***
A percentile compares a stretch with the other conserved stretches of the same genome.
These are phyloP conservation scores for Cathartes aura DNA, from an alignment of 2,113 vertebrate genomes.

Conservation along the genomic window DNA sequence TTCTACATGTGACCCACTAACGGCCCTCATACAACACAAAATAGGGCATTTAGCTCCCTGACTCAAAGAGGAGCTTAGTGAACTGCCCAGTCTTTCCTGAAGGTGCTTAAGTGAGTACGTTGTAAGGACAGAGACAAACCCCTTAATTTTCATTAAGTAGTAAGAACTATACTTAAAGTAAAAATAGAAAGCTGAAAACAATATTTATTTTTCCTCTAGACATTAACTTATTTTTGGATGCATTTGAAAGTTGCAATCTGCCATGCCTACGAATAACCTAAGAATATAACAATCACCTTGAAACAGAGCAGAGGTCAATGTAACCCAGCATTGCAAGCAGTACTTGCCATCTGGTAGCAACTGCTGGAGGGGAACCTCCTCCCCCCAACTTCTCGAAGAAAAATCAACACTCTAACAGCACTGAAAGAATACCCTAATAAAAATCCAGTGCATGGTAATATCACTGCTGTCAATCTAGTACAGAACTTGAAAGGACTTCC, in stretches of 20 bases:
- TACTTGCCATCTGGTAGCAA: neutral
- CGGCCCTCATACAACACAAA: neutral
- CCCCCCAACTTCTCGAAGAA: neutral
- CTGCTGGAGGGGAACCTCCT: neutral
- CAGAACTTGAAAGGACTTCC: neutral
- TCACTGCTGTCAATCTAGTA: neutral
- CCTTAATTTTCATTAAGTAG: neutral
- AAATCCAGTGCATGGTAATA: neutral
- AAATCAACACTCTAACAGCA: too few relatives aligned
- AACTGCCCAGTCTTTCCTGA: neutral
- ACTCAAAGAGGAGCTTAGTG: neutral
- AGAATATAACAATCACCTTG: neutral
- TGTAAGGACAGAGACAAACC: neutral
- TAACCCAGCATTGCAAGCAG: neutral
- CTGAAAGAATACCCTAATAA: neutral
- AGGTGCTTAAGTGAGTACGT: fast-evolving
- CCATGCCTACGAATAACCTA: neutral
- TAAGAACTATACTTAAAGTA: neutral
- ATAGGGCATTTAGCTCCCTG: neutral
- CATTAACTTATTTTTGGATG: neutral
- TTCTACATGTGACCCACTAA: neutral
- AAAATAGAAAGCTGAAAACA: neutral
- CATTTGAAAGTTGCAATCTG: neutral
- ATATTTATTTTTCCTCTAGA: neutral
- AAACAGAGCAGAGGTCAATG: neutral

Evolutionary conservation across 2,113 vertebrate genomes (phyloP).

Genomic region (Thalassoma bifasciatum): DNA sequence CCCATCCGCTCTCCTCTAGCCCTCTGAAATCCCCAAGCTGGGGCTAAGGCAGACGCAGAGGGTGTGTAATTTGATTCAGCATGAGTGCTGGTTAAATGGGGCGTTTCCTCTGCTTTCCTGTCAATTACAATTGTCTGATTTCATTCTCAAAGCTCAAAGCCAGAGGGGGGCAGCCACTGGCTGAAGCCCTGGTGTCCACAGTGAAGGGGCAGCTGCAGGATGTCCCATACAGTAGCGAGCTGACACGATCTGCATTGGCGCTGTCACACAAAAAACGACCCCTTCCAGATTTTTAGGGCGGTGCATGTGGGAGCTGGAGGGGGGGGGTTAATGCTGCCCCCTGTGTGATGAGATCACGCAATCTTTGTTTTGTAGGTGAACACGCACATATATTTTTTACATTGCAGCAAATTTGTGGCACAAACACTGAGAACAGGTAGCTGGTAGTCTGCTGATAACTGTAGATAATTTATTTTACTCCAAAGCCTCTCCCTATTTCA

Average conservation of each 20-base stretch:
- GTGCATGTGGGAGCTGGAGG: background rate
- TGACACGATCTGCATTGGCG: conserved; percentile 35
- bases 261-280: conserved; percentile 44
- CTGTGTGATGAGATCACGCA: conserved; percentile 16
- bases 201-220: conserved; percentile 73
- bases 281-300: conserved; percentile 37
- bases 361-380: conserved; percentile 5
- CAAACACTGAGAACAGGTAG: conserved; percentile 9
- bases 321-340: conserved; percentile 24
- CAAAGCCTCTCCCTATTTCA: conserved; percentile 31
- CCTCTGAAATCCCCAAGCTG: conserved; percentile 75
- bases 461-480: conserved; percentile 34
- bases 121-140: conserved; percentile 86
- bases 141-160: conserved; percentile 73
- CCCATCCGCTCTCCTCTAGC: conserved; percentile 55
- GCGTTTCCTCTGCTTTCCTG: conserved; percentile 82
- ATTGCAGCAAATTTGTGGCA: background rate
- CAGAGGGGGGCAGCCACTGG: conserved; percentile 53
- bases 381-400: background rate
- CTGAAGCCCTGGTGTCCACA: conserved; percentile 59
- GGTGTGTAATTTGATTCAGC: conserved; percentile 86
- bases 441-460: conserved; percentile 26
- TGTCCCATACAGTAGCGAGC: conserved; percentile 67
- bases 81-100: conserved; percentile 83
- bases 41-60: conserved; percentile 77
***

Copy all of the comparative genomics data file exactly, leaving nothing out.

A percentile compares a stretch with the other conserved stretches of the same genome.
These are phyloP conservation scores for Cathartes aura DNA, from an alignment of 2,113 vertebrate genomes.

Conservation along the genomic window DNA sequence TTCTACATGTGACCCACTAACGGCCCTCATACAACACAAAATAGGGCATTTAGCTCCCTGACTCAAAGAGGAGCTTAGTGAACTGCCCAGTCTTTCCTGAAGGTGCTTAAGTGAGTACGTTGTAAGGACAGAGACAAACCCCTTAATTTTCATTAAGTAGTAAGAACTATACTTAAAGTAAAAATAGAAAGCTGAAAACAATATTTATTTTTCCTCTAGACATTAACTTATTTTTGGATGCATTTGAAAGTTGCAATCTGCCATGCCTACGAATAACCTAAGAATATAACAATCACCTTGAAACAGAGCAGAGGTCAATGTAACCCAGCATTGCAAGCAGTACTTGCCATCTGGTAGCAACTGCTGGAGGGGAACCTCCTCCCCCCAACTTCTCGAAGAAAAATCAACACTCTAACAGCACTGAAAGAATACCCTAATAAAAATCCAGTGCATGGTAATATCACTGCTGTCAATCTAGTACAGAACTTGAAAGGACTTCC, in stretches of 20 bases:
- TACTTGCCATCTGGTAGCAA: neutral
- CGGCCCTCATACAACACAAA: neutral
- CCCCCCAACTTCTCGAAGAA: neutral
- CTGCTGGAGGGGAACCTCCT: neutral
- CAGAACTTGAAAGGACTTCC: neutral
- TCACTGCTGTCAATCTAGTA: neutral
- CCTTAATTTTCATTAAGTAG: neutral
- AAATCCAGTGCATGGTAATA: neutral
- AAATCAACACTCTAACAGCA: too few relatives aligned
- AACTGCCCAGTCTTTCCTGA: neutral
- ACTCAAAGAGGAGCTTAGTG: neutral
- AGAATATAACAATCACCTTG: neutral
- TGTAAGGACAGAGACAAACC: neutral
- TAACCCAGCATTGCAAGCAG: neutral
- CTGAAAGAATACCCTAATAA: neutral
- AGGTGCTTAAGTGAGTACGT: fast-evolving
- CCATGCCTACGAATAACCTA: neutral
- TAAGAACTATACTTAAAGTA: neutral
- ATAGGGCATTTAGCTCCCTG: neutral
- CATTAACTTATTTTTGGATG: neutral
- TTCTACATGTGACCCACTAA: neutral
- AAAATAGAAAGCTGAAAACA: neutral
- CATTTGAAAGTTGCAATCTG: neutral
- ATATTTATTTTTCCTCTAGA: neutral
- AAACAGAGCAGAGGTCAATG: neutral

Evolutionary conservation across 2,113 vertebrate genomes (phyloP).

Genomic region (Thalassoma bifasciatum): DNA sequence CCCATCCGCTCTCCTCTAGCCCTCTGAAATCCCCAAGCTGGGGCTAAGGCAGACGCAGAGGGTGTGTAATTTGATTCAGCATGAGTGCTGGTTAAATGGGGCGTTTCCTCTGCTTTCCTGTCAATTACAATTGTCTGATTTCATTCTCAAAGCTCAAAGCCAGAGGGGGGCAGCCACTGGCTGAAGCCCTGGTGTCCACAGTGAAGGGGCAGCTGCAGGATGTCCCATACAGTAGCGAGCTGACACGATCTGCATTGGCGCTGTCACACAAAAAACGACCCCTTCCAGATTTTTAGGGCGGTGCATGTGGGAGCTGGAGGGGGGGGGTTAATGCTGCCCCCTGTGTGATGAGATCACGCAATCTTTGTTTTGTAGGTGAACACGCACATATATTTTTTACATTGCAGCAAATTTGTGGCACAAACACTGAGAACAGGTAGCTGGTAGTCTGCTGATAACTGTAGATAATTTATTTTACTCCAAAGCCTCTCCCTATTTCA

Average conservation of each 20-base stretch:
- GTGCATGTGGGAGCTGGAGG: background rate
- TGACACGATCTGCATTGGCG: conserved; percentile 35
- bases 261-280: conserved; percentile 44
- CTGTGTGATGAGATCACGCA: conserved; percentile 16
- bases 201-220: conserved; percentile 73
- bases 281-300: conserved; percentile 37
- bases 361-380: conserved; percentile 5
- CAAACACTGAGAACAGGTAG: conserved; percentile 9
- bases 321-340: conserved; percentile 24
- CAAAGCCTCTCCCTATTTCA: conserved; percentile 31
- CCTCTGAAATCCCCAAGCTG: conserved; percentile 75
- bases 461-480: conserved; percentile 34
- bases 121-140: conserved; percentile 86
- bases 141-160: conserved; percentile 73
- CCCATCCGCTCTCCTCTAGC: conserved; percentile 55
- GCGTTTCCTCTGCTTTCCTG: conserved; percentile 82
- ATTGCAGCAAATTTGTGGCA: background rate
- CAGAGGGGGGCAGCCACTGG: conserved; percentile 53
- bases 381-400: background rate
- CTGAAGCCCTGGTGTCCACA: conserved; percentile 59
- GGTGTGTAATTTGATTCAGC: conserved; percentile 86
- bases 441-460: conserved; percentile 26
- TGTCCCATACAGTAGCGAGC: conserved; percentile 67
- bases 81-100: conserved; percentile 83
- bases 41-60: conserved; percentile 77